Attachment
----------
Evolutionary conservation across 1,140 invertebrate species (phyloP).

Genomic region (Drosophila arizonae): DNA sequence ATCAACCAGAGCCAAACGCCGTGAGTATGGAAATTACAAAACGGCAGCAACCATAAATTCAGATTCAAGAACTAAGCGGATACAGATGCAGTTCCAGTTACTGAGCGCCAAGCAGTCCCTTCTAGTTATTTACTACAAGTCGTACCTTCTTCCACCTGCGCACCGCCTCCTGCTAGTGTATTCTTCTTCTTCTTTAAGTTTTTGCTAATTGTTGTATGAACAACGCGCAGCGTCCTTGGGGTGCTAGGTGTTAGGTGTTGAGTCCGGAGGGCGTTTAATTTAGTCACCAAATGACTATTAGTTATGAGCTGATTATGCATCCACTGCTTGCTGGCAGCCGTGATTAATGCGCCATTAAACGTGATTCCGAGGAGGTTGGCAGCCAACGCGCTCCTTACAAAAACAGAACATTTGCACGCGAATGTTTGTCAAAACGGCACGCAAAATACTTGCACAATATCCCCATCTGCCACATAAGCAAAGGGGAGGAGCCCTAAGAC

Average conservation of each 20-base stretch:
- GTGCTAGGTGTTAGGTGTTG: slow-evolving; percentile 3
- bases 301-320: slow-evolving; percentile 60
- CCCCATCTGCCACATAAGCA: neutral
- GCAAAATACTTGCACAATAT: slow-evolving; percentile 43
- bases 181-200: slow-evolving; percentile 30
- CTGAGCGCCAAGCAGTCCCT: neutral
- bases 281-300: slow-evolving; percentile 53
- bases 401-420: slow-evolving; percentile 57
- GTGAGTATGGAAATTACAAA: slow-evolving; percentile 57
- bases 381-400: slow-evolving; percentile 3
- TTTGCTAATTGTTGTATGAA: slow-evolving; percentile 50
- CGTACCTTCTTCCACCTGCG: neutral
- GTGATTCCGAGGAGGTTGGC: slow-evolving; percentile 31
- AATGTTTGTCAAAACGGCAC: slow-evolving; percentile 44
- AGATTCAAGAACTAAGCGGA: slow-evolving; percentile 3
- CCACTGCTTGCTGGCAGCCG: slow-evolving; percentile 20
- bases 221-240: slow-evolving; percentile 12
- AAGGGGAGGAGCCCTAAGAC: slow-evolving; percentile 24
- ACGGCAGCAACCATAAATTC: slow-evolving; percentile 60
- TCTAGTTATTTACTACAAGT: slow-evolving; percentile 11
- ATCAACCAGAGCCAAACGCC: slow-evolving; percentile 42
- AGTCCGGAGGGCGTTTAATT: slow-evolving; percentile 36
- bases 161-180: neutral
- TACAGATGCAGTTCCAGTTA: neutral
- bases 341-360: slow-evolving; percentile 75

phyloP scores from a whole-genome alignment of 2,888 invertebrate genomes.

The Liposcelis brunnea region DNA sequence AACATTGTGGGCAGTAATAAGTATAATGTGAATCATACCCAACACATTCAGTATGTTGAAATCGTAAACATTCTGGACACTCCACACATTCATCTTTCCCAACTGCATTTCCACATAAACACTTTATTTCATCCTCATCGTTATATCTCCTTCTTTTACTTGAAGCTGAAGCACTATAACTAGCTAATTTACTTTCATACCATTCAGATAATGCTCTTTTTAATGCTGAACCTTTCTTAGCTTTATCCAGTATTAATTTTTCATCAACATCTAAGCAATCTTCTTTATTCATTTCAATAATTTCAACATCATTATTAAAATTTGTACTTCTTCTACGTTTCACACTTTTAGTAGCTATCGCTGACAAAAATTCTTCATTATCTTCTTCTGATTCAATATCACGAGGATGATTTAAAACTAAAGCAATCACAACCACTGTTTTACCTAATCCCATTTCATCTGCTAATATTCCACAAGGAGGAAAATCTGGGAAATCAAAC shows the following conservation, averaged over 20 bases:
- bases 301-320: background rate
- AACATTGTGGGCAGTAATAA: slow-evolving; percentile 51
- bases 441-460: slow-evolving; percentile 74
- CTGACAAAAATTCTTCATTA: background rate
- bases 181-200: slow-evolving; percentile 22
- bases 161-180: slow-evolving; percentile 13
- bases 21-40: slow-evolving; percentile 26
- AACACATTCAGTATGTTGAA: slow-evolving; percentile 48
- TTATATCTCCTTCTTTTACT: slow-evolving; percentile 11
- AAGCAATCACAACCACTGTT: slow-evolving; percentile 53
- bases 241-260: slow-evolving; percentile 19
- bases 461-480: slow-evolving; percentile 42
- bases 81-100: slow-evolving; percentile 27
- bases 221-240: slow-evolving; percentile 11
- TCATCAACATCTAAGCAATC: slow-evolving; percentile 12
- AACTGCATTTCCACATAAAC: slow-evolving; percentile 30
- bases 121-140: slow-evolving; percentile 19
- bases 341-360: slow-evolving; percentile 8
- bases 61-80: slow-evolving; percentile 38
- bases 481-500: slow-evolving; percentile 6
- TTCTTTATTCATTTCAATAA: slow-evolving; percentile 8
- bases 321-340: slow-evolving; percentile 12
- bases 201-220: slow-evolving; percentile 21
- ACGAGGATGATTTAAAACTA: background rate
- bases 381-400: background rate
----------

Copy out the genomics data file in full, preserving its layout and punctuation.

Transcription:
Evolutionary conservation across 1,140 invertebrate species (phyloP).

Genomic region (Drosophila arizonae): DNA sequence ATCAACCAGAGCCAAACGCCGTGAGTATGGAAATTACAAAACGGCAGCAACCATAAATTCAGATTCAAGAACTAAGCGGATACAGATGCAGTTCCAGTTACTGAGCGCCAAGCAGTCCCTTCTAGTTATTTACTACAAGTCGTACCTTCTTCCACCTGCGCACCGCCTCCTGCTAGTGTATTCTTCTTCTTCTTTAAGTTTTTGCTAATTGTTGTATGAACAACGCGCAGCGTCCTTGGGGTGCTAGGTGTTAGGTGTTGAGTCCGGAGGGCGTTTAATTTAGTCACCAAATGACTATTAGTTATGAGCTGATTATGCATCCACTGCTTGCTGGCAGCCGTGATTAATGCGCCATTAAACGTGATTCCGAGGAGGTTGGCAGCCAACGCGCTCCTTACAAAAACAGAACATTTGCACGCGAATGTTTGTCAAAACGGCACGCAAAATACTTGCACAATATCCCCATCTGCCACATAAGCAAAGGGGAGGAGCCCTAAGAC

Average conservation of each 20-base stretch:
- GTGCTAGGTGTTAGGTGTTG: slow-evolving; percentile 3
- bases 301-320: slow-evolving; percentile 60
- CCCCATCTGCCACATAAGCA: neutral
- GCAAAATACTTGCACAATAT: slow-evolving; percentile 43
- bases 181-200: slow-evolving; percentile 30
- CTGAGCGCCAAGCAGTCCCT: neutral
- bases 281-300: slow-evolving; percentile 53
- bases 401-420: slow-evolving; percentile 57
- GTGAGTATGGAAATTACAAA: slow-evolving; percentile 57
- bases 381-400: slow-evolving; percentile 3
- TTTGCTAATTGTTGTATGAA: slow-evolving; percentile 50
- CGTACCTTCTTCCACCTGCG: neutral
- GTGATTCCGAGGAGGTTGGC: slow-evolving; percentile 31
- AATGTTTGTCAAAACGGCAC: slow-evolving; percentile 44
- AGATTCAAGAACTAAGCGGA: slow-evolving; percentile 3
- CCACTGCTTGCTGGCAGCCG: slow-evolving; percentile 20
- bases 221-240: slow-evolving; percentile 12
- AAGGGGAGGAGCCCTAAGAC: slow-evolving; percentile 24
- ACGGCAGCAACCATAAATTC: slow-evolving; percentile 60
- TCTAGTTATTTACTACAAGT: slow-evolving; percentile 11
- ATCAACCAGAGCCAAACGCC: slow-evolving; percentile 42
- AGTCCGGAGGGCGTTTAATT: slow-evolving; percentile 36
- bases 161-180: neutral
- TACAGATGCAGTTCCAGTTA: neutral
- bases 341-360: slow-evolving; percentile 75

phyloP scores from a whole-genome alignment of 2,888 invertebrate genomes.

The Liposcelis brunnea region DNA sequence AACATTGTGGGCAGTAATAAGTATAATGTGAATCATACCCAACACATTCAGTATGTTGAAATCGTAAACATTCTGGACACTCCACACATTCATCTTTCCCAACTGCATTTCCACATAAACACTTTATTTCATCCTCATCGTTATATCTCCTTCTTTTACTTGAAGCTGAAGCACTATAACTAGCTAATTTACTTTCATACCATTCAGATAATGCTCTTTTTAATGCTGAACCTTTCTTAGCTTTATCCAGTATTAATTTTTCATCAACATCTAAGCAATCTTCTTTATTCATTTCAATAATTTCAACATCATTATTAAAATTTGTACTTCTTCTACGTTTCACACTTTTAGTAGCTATCGCTGACAAAAATTCTTCATTATCTTCTTCTGATTCAATATCACGAGGATGATTTAAAACTAAAGCAATCACAACCACTGTTTTACCTAATCCCATTTCATCTGCTAATATTCCACAAGGAGGAAAATCTGGGAAATCAAAC shows the following conservation, averaged over 20 bases:
- bases 301-320: background rate
- AACATTGTGGGCAGTAATAA: slow-evolving; percentile 51
- bases 441-460: slow-evolving; percentile 74
- CTGACAAAAATTCTTCATTA: background rate
- bases 181-200: slow-evolving; percentile 22
- bases 161-180: slow-evolving; percentile 13
- bases 21-40: slow-evolving; percentile 26
- AACACATTCAGTATGTTGAA: slow-evolving; percentile 48
- TTATATCTCCTTCTTTTACT: slow-evolving; percentile 11
- AAGCAATCACAACCACTGTT: slow-evolving; percentile 53
- bases 241-260: slow-evolving; percentile 19
- bases 461-480: slow-evolving; percentile 42
- bases 81-100: slow-evolving; percentile 27
- bases 221-240: slow-evolving; percentile 11
- TCATCAACATCTAAGCAATC: slow-evolving; percentile 12
- AACTGCATTTCCACATAAAC: slow-evolving; percentile 30
- bases 121-140: slow-evolving; percentile 19
- bases 341-360: slow-evolving; percentile 8
- bases 61-80: slow-evolving; percentile 38
- bases 481-500: slow-evolving; percentile 6
- TTCTTTATTCATTTCAATAA: slow-evolving; percentile 8
- bases 321-340: slow-evolving; percentile 12
- bases 201-220: slow-evolving; percentile 21
- ACGAGGATGATTTAAAACTA: background rate
- bases 381-400: background rate